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From a historical perspective, the Amalfi Coast has largely taken a backseat to events that have surrounded its immediate region (the destruction of nearby Pompeii and Herculaneum being a primary example). The Roman settlement of Amalfi emerged from under the Duchy of Naples (originally Neapolis and founded by Greek traders and adventurers from the island of Euboea) in 839 A.D. At this time, the state of Amalfi was a force to be reckoned with: The strength of their naval fleet ranked them among other maritime powerhouses such as Venice, Pisa, and Genoa. Trade thrived, and Amalfi grew wealthy.
In 1073, however, Amalfi was conquered by the Normans, and in 1131 became part of the Kingdom of Sicily. The Middle Ages saw hard times hit the region--the population dwindled as Amalfi's trade was limited to only parts of Southern Italy, and in an outbreak of plague in 1638 lost nearly a third of its population.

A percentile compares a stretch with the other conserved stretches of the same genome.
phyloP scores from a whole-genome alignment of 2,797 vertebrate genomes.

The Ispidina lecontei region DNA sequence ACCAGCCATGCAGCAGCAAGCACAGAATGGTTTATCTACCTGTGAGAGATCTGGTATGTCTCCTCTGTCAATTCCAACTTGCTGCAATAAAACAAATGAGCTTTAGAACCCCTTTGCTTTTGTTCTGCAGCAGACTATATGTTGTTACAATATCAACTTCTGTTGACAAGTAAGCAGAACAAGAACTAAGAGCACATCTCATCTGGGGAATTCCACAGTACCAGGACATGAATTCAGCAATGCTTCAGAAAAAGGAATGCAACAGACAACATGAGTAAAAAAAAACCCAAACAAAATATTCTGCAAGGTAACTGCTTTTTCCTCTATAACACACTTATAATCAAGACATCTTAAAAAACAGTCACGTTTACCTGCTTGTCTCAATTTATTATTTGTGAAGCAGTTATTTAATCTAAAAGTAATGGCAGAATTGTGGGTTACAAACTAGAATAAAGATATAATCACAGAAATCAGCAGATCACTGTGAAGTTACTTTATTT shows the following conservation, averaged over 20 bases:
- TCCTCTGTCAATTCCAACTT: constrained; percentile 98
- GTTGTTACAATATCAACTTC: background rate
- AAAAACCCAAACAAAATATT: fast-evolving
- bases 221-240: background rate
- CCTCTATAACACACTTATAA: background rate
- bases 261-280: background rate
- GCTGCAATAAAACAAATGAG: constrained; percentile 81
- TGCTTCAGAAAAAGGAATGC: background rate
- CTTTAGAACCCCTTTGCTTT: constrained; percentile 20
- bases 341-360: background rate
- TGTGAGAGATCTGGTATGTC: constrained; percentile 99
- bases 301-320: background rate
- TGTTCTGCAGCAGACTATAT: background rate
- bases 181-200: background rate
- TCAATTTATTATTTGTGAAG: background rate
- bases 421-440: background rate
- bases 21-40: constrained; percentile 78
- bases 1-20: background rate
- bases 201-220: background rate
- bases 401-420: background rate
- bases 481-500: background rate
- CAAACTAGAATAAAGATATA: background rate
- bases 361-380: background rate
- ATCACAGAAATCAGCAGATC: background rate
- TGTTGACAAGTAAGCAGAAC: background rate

Sorrento (which also started life as a Roman settlement) did not fare much better during this time. While briefly independent as a duchy of its own, Sorrento sought protection from the Normans from the invading Lombards and from frequent attacks by pirates. But in 1558, Sorrento was invaded by the Turks and the town suffered great losses. (However, one bright spot during this troubled time was the birth of Sorrento's favorite son, the Renaissance poet Torquato Tasso.)
Both towns--along with Positano and Ravello--saw a gradual shift of fortunes over time, though. Sorrento kept itself going by establishing a reputation as a center for woodworking (even today, a plethora of woodworking shops exist in the town) and for developing a leading crop of their economy: lemons, particularly the manufacture of the alcoholic drink limoncello. By the eigthteenth century, Sorrento had emerged as a tourist attraction, and a stop on "the Grand Tour" for many Anglo and American tourists. Amalfi's emergence as a tourist attraction came a little later, in the 19th century, as it drew the attention of artists and writers throughout Europe.